Most root aphid species have pipes penetrating from underneath the abdomen and pointed sharpened mouthparts, which they use for extracting sap from underground bulbs, roots, and rhizomes.

In addition, later in their life cycle, they secrete a white, waxy substance that covers their bodies and also leaves a trail as they move across the host.

People often confuse them for mealybugs, who also cover their bodies in a white, threadlike substance. However, root aphids are tiny insects that only measure around 0.09 inches long.

Root Aphid Behavior

These aphids burrow into the root of plants, often creating scars on the leaves, which makes them susceptible to mildew and various diseases. As the infestation grows, root aphids will crawl up to the stem to feed.

Once they have sucked the plant dry, they will sprout wings which help them to fly to new plants ready for the plucking.

Root Aphid Habitat

As their name suggests, these aphids primarily feed on the roots of plants, particularly rice plants. However, their hosts have significantly changed as their populations have moved to various geographic regions. They now feed on crops like:

  • Tomatoes
  • Cereal
  • Potatoes
  • Peppers
  • Cannabis

Root Aphid Diet

Root aphids feed on plants like coreopsis, veronica, aster, and sedum. In addition, they like herbs like basil and oregano. But their diets do depend on their geographical range.

Root Aphid Predators and Threats

Root aphids have many predators, and they will vary depending on the habitat; however, some predators include:

The only threat to root aphids are humans trying to eliminate infestations. However, because of their high reproduction rate, their population numbers are not under any threat.

Root Aphid Life Cycle

Root aphids’ life cycle consists of three stages, which include:

The Nymph Stage

Nymphs take 9 to 10 days on average to mature, with a complete lifespan of an estimated 30 days. Depending on the species, they have 6 to 8 legs that measure between 0.04 to 0.08 inches.

During the nymph phase, there are 4 stages of development. They tend to gravitate to the plant’s root system. The nymphs are relatively slow crawlers but can quickly move from plant to plant through growing medium debris, water passing through drainage holes in potted plants, and dirty grow equipment.

The Wingless Adult Stage

Wingless adults spend their developmental stage on the roots of plants and can measure up to 0.12 inches long. They reproduce asexually in enclosed cultivation areas and can produce multiple new offspring daily.

While males are produced, female root aphids give live birth to genetically similar female aphids. They reproduce so fast that their population numbers can double every 1.5 days!

The Winged Adult Stage

During their life cycle, root aphids can develop wings, which is why some people mistake them for fungus gnats. However, there are slight differences, like winged root aphids are slimmer than fungus gnats, who are weaker fliers.

Their ability to infest indoor growing facilities is relatively unknown. But there are theories that include females entering through vents or open doors. Infestations by winged adults can cause wilting, stunted growth, and sometimes death.

Root Aphid Prevention

Insecticides don’t really work on root aphids because they usually occur on the outside or bottom of the root ball, where it is hard to penetrate, so if using insecticide, make sure the plant is completely drenched. In addition, their waxy substance provides protection against insecticides.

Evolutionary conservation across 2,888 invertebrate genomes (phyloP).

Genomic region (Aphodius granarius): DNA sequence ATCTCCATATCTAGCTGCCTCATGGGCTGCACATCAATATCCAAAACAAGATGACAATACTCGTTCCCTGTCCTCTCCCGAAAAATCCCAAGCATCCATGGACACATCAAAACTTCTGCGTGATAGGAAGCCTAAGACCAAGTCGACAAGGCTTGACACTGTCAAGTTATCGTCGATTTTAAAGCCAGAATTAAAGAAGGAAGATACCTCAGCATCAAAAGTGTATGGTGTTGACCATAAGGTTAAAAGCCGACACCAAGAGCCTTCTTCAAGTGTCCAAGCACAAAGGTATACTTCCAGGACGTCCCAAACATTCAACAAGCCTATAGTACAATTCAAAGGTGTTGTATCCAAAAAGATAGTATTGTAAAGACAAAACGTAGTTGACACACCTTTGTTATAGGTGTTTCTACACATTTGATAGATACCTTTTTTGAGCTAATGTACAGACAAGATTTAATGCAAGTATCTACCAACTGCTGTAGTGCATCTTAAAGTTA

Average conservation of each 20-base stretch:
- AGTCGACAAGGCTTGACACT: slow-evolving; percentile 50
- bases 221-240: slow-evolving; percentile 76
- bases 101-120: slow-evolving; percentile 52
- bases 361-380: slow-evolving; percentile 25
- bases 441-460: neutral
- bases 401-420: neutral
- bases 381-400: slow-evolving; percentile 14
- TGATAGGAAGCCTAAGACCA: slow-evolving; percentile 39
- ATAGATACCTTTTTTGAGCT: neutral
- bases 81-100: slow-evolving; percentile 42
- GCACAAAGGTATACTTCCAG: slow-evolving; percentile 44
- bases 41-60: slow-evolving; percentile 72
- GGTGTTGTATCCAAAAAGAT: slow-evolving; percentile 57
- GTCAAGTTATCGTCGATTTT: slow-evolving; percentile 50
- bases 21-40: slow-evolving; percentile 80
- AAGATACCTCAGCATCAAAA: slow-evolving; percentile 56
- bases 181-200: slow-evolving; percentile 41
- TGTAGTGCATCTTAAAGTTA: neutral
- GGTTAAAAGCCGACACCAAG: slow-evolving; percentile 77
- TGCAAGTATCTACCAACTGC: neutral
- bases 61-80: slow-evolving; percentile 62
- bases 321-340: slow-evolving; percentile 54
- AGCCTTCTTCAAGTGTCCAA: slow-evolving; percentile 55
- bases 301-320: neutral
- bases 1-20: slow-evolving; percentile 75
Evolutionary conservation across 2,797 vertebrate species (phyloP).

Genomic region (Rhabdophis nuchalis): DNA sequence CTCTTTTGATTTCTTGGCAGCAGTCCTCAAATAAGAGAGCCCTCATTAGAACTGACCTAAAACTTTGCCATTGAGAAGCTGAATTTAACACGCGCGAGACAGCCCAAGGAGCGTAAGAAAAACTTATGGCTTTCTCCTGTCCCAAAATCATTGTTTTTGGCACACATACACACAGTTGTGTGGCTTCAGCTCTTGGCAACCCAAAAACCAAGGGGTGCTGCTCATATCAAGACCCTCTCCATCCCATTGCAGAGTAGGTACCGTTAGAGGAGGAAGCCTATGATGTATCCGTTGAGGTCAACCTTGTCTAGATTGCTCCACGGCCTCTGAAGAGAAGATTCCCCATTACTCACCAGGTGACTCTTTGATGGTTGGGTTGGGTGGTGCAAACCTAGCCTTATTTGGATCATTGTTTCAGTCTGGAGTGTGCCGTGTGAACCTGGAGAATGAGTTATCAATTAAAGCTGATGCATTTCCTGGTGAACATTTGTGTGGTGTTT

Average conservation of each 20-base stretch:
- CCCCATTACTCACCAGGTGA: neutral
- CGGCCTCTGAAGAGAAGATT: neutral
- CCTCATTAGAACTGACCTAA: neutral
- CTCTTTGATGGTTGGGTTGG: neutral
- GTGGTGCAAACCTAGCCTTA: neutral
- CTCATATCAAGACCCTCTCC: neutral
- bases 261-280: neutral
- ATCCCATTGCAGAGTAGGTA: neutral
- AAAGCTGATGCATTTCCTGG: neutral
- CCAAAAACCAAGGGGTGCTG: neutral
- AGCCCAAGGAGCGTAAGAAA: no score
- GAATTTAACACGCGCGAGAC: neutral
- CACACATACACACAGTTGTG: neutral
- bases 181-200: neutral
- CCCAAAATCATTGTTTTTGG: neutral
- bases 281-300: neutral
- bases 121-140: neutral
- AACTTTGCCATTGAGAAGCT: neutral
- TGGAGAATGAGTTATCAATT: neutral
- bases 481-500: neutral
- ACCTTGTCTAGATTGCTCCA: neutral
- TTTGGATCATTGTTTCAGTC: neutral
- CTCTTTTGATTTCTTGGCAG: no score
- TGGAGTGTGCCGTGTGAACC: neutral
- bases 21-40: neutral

The best prevention method is to pull plants from their pots and examine the roots for any waxy secretions. If any are found, the best thing to do is to discard the plant entirely.

While they might not be common in greenhouse crops, if any of these plants start to exhibit nutrient deficiencies, it’s best to check them for root aphids.

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About the Author

Chanel Coetzee is a writer at A-Z Animals, primarily focusing on big cats, dogs, and travel. Chanel has been writing and researching about animals for over 10 years. She has also worked closely with big cats like lions, cheetahs, leopards, and tigers at a rescue and rehabilitation center in South Africa since 2009. As a resident of Cape Town, South Africa, Chanel enjoys beach walks with her Stafford bull terrier and traveling off the beaten path.

Root Aphids FAQs (Frequently Asked Questions) 

How do you get rid of root aphids?

The best prevention method is to pull plants from their pots and examine the roots for any waxy secretions. If any are found, the best thing to do is to discard the plant entirely.

How can you tell the difference between a fungus gnat and a root aphid?

During their life cycle, root aphids can develop wings, which is why some people mistake them for fungus gnats. However, there are slight differences, like winged root aphids are slimmer than fungus gnats, who are weaker fliers.

What does a root aphid look like?

Root aphids range in color from white to whitish-yellow or brown. They look very similar to aphid species found on new stems and leaves. However, they are pear-shaped and have shorter legs and antennae.

Thank you for reading! Have some feedback for us? Contact the AZ Animals editorial team.

Sources
  1. Planet Natural, Available here: https://www.planetnatural.com/pest-problem-solver/houseplant-pests/root-aphid-control/
  2. Michigan State University, Available here: https://www.canr.msu.edu/news/root_aphids_the_underground_pest_on_succulent_plants
  3. Gardening, Available here: https://gardening.which.co.uk/hc/en-gb/articles/115001015329-Root-aphids
  4. ProMix, Available here: https://www.pthorticulture.com/en/training-center/critters-down-under-root-aphids/